When it comes to postseason basketball very few can compare to lifelong Boston Celtic, Sam Jones.
By the time he retired in 1969, only Los Angeles Lakers greats Elgin Baylor and Jerry West had scored more playoff points. Only teammate Bill Russell had played in more playoff games. And only Russell had won more NBA championships than Jones’s 10.
And no one it seemed was ever ahead of Jones when it came to clutch, timely baskets in the playoffs. Two of his biggest buckets were of decidedly, absolutely back-breaking nature. In the 1962 Eastern Division Finals against the Philadelphia Warriors, Jones swished a basket in Game 7 with barely a second left to give Boston a two-point victory. In 1969, he flipped up a runner at the buzzer that rolled around the rim before settling into the net. That basket won the game (89-88) and tied the series at 2-2 allowing Boston the breathing room to win the series in seven games.
12 years earlier it would have been unbelievable that Jones could have made two shots like that. In 1957, he was just leaving the military and joining the Celtics as a reserve shooting guard. With the fantastic Bill Sharman ahead of him, Jones would have to wait awhile for a chance to start. Nonetheless, Sharman helped tutor Sam displaying the teaching skills that’d make him a Hall of Fame coach.
By the 1961-62 season, Sharman had retired and Jones was finally inserted into the starting lineup. At age 28, it was a long time coming for Jones. And he was worth every bit of the wait. From that season until his retirement, Jones averaged 21 points, 5 rebounds, and 3 assists per game. He peaked in 1965 with 26 points per game and was a five-time All-Star.
A destructive jump shooter, particularly using the bank shot, Jones could have averaged 25 points in his sleep, if only he dreamt of doing so. The unassuming Jones never sought out the kind of stardom that 25 PPG brought. He was content to be just another great offensive player on the Celtics, not the great offensive player on the Celtics. He wanted nothing of the expectations and criticism that befell a superstar like Jerry West or Oscar Robertson.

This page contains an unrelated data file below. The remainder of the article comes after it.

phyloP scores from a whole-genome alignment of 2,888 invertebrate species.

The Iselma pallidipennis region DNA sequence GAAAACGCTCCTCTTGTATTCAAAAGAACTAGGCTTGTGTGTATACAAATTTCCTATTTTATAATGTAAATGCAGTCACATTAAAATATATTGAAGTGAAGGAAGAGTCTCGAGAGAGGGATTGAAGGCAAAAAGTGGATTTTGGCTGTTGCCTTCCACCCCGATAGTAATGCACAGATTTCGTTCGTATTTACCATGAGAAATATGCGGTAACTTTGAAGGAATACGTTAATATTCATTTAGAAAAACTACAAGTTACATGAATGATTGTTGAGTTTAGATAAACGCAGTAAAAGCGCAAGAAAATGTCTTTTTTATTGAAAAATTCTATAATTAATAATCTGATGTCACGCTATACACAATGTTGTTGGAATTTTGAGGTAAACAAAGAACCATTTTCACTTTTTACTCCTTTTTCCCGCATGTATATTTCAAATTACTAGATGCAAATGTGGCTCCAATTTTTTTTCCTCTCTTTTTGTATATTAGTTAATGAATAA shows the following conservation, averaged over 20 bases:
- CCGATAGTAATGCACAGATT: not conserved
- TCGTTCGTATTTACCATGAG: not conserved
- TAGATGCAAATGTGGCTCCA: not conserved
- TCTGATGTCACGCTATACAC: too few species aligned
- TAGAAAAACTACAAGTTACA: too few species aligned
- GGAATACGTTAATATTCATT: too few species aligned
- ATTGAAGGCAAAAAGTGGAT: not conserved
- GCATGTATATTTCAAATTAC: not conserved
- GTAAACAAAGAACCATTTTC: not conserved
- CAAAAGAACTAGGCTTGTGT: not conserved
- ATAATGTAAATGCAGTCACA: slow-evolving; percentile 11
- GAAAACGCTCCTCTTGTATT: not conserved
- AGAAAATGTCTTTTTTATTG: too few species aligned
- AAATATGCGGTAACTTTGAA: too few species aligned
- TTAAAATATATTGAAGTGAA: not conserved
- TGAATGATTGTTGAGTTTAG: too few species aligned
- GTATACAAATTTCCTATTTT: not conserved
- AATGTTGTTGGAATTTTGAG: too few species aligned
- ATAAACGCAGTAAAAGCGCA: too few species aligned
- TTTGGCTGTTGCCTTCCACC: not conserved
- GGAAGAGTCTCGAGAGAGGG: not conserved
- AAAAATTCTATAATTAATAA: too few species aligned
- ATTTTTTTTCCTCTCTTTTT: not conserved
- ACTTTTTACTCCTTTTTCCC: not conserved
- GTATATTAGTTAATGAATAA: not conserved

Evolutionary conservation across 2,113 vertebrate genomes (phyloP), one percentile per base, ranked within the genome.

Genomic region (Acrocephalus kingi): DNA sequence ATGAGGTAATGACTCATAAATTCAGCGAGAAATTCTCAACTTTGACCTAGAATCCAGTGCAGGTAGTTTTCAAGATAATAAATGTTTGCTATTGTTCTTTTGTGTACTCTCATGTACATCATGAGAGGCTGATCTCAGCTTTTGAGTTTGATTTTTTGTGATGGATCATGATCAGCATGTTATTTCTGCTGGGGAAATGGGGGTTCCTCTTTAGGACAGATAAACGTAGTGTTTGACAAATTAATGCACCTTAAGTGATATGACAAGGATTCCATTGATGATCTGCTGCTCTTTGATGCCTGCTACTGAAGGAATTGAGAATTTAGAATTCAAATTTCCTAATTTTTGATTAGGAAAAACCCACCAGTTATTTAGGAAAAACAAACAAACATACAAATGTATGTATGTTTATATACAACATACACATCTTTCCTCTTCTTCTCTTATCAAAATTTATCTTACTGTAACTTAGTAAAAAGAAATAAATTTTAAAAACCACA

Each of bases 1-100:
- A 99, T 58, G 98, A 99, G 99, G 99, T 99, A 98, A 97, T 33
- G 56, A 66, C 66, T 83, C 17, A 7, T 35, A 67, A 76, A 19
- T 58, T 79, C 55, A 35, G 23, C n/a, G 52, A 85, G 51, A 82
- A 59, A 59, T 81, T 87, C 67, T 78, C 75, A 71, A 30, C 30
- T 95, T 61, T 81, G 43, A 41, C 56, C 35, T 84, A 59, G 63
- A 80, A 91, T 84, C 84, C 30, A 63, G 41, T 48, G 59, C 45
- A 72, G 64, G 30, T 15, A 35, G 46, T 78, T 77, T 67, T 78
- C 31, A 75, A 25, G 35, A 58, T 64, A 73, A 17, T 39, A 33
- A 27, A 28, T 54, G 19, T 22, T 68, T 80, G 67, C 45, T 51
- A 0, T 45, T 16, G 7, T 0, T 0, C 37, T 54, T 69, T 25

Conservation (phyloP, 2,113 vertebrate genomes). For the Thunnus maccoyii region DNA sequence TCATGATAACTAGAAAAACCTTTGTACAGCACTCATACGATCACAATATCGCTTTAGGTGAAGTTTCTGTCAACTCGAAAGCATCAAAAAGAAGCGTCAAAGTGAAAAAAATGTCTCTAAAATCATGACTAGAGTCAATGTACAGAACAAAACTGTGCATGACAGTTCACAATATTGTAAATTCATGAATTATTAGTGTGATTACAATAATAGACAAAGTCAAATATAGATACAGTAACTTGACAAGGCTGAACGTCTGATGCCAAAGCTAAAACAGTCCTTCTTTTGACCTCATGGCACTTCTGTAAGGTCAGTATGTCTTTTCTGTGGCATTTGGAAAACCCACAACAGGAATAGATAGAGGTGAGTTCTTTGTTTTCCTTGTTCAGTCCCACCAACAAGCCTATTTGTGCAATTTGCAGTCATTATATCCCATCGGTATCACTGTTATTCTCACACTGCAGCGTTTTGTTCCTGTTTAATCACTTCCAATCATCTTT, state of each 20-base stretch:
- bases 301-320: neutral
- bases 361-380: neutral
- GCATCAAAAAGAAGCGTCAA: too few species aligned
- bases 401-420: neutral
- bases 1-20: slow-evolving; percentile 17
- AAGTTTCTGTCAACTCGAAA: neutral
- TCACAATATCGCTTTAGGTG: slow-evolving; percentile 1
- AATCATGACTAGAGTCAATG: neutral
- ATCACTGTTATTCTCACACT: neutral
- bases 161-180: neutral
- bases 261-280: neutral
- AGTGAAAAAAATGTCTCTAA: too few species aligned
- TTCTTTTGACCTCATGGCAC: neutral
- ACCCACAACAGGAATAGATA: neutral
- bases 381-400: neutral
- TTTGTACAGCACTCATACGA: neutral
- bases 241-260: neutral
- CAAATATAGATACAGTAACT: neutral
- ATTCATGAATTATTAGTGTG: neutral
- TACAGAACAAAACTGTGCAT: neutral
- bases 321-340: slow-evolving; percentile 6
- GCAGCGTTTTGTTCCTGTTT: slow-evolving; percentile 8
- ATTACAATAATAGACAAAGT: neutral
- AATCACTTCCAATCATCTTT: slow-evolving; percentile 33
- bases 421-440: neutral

All of this made it so odd that Jones would indeed be the man with the ball in the clutch to take and make big shots. He’d deliver the KO and then just slink back silently into the background with no gloating or showboating. That kind of demeanor didn’t go unnoticed, though.
In Game 7 of the 1969 Finals, Jones fouled out in the closing moments of a game that was still undecided. He received a thunderous standing ovation from the crowd as he left his final NBA game. It’d be unsurprising if the game was in Boston, but it was in Los Angeles, the nemesis of the Celtics. And yet, the Laker fans, rose and gave Jones the well-deserved applause for a career that was magnificently well-played. They recognized that the curtain had drawn close on one of the NBA’s class acts and greatest guards.
It’d be a shame to let something silly like a rivalry spoil a moment such as that.
Years Played: 1957 – 1969
10x Champion (1959-’66, 1968-’69)
3x All-NBA 2nd Team (1965-’67)
5x All-Star (1962, 1964-’66, 1968)
NBA - 871 Games
17.7 PPG, 4.9 RPG, 2.5 APG, 45.6% FG, 80.3% FT
Contemporary NBA Ranks (1957-58 through 1968-69 season)
8th Points, 24th PPG
5th FGs Made, 20th FG%
15th FTs Made, 20th FT%
15th, Assists, 35th Rebounds
2nd Games Played, 11th Minutes Played